A Gerswhinesque piano theme looms up inconsolable, only to be crowded by other, more talkative partners – a garrulous piano and a loquacious synthesizer. Then a repetitive, syncopated theme appears from the entire trio, with dry skin rattle and some marimba patter. It is an unhurried affair, always ready to stop over on a brownstone’s porch and look idly across a sun-drenched alley. So much for the Arctic imagery?
Remind Me of You
A processional cornet and tambourine intro has something of a church lament – ceremonial and majestic. An electric organ sound surges from behind, propping up the cornet’s notes to exaltation. When it dies down, lonely tambourine will carry the torch for a little longer…
Roland drum machine, coupled with real drums throw the lost cornet and piano into a torrent of hyper-rapid progressions worth of David Van Tiegham’s early videos. From today’s perspective it is hard to comprehend that fascination with in-human rhythms that left scars on many 1980s’ recordings. Interestingly however, the interplay between the man and the machine on this track actually pays off. Morris spins around without suffering vertigoes and Previte’s cymbals add an anthropogenic slant to the otherwise predictable setting.
After All These Years
This is DX-7 at its most lyrical and romantic. The synthesizer’s duo with marimba sketches a beautiful song as if lifted from a music box discovered in the dusty attic. Perched against microscopic marimba rolls, Morris’s improvisation is like a modal update on 1950’s cool jazz. Tantalizingly idyllic and evanescent, the trio abandons us in our longing for the melancholic, defining top seven notes from any of the three main actors: marimba, DX-7 or the cornet. The belatedly recurrent motif is the strongest moment on the record.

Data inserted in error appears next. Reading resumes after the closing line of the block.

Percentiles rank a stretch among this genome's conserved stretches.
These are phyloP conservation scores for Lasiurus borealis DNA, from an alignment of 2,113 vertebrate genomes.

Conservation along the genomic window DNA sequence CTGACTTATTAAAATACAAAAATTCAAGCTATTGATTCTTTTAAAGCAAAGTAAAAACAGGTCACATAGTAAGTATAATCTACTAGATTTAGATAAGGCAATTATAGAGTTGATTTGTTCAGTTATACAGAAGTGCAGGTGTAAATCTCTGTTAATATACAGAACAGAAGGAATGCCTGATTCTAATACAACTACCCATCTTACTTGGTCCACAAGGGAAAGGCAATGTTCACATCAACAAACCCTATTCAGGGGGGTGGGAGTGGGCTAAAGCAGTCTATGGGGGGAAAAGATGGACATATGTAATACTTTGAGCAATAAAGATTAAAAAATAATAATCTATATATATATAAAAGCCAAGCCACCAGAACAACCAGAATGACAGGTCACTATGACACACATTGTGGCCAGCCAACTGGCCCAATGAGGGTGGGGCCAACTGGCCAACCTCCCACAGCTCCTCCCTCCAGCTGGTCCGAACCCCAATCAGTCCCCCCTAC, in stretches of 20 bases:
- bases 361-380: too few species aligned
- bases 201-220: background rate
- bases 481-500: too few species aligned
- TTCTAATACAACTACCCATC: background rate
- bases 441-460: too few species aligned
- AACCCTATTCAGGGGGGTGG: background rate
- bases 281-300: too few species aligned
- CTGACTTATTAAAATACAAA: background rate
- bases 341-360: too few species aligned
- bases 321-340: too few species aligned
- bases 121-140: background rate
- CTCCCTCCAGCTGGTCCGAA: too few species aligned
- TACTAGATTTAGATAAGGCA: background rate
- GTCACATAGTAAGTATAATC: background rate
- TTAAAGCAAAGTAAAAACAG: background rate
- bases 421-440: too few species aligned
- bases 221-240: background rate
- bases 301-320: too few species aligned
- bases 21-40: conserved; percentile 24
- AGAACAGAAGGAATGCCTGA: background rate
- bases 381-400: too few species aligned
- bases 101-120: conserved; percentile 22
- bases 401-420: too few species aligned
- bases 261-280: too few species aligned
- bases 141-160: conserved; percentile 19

Martial drumming changes the setting. Cavernous electronics croons eerily while a taped, disfigured, amplified piano slows down in mid-tempo. Contorted cornet and prepared piano strings occasionally ooze through the ghastly croon. Finally a high-voltage crack from the rhythm machine extinguishes this turbulent fragment.
Another of Robin Holcomb’s non-linear compositions. Her manner of writing melodic piano tunes with shifting tempos is in full evidence here, prefiguring her monumental “Larks They Crazy” LP, two years later. Robert Previte adds some shades of grey with his brushwork touches on the otherwise nocturnal, inert, almost amnesiac theme. We are never certain if the main axis will recur and this frustrated expectation of the familiar chord progression forces us to focus on the irregularity of silences and pauses. Like a mouse in a labyrinth, the track always finds a way out and proceeds with more vigor, making it a variegated, rather than simply anemic exploration. Holcomb’s writing is so strong that it is not surprising that the trio soon decided to pursue the adventure using her compositions.
The trio appeared only on two recordings, replicating the formula on “Todos Santos”, entirely devoted to Robin Holcomb’s compositions. Butch Morris had previously appeared in a similarly restrained collection of aural sculptures with electric guitar and trombone.
Wayne HORVITZ – Butch MORRIS – William PARKER: “Some Order Long Understood” (1983)
Bill HORVITZ – Butch MORRIS – J.A. DEANE: “Trios” (1985)
Wayne HORVITZ – Butch MORRIS – Robert PREVITE: “Nine Below Zero” (1986)
Wayne HORVITZ – Butch MORRIS – Robert PREVITE: “Todos Santos” (1988)
Those who would like to explore these artists’ other recordings should keep in mind that they bear no relation to the music described here.
Robin Holcomb’s piano songbooks of the era were collected on two LPs. Wayne Horvitz (Holcomb’s husband) once admitted that he would sacrifice his little finger to become as accomplished a composer as his wife.
Robin HOLCOMB: “Larks They Crazy” (1988)
Robin HOLCOMB: “Robin Holcomb” (1990)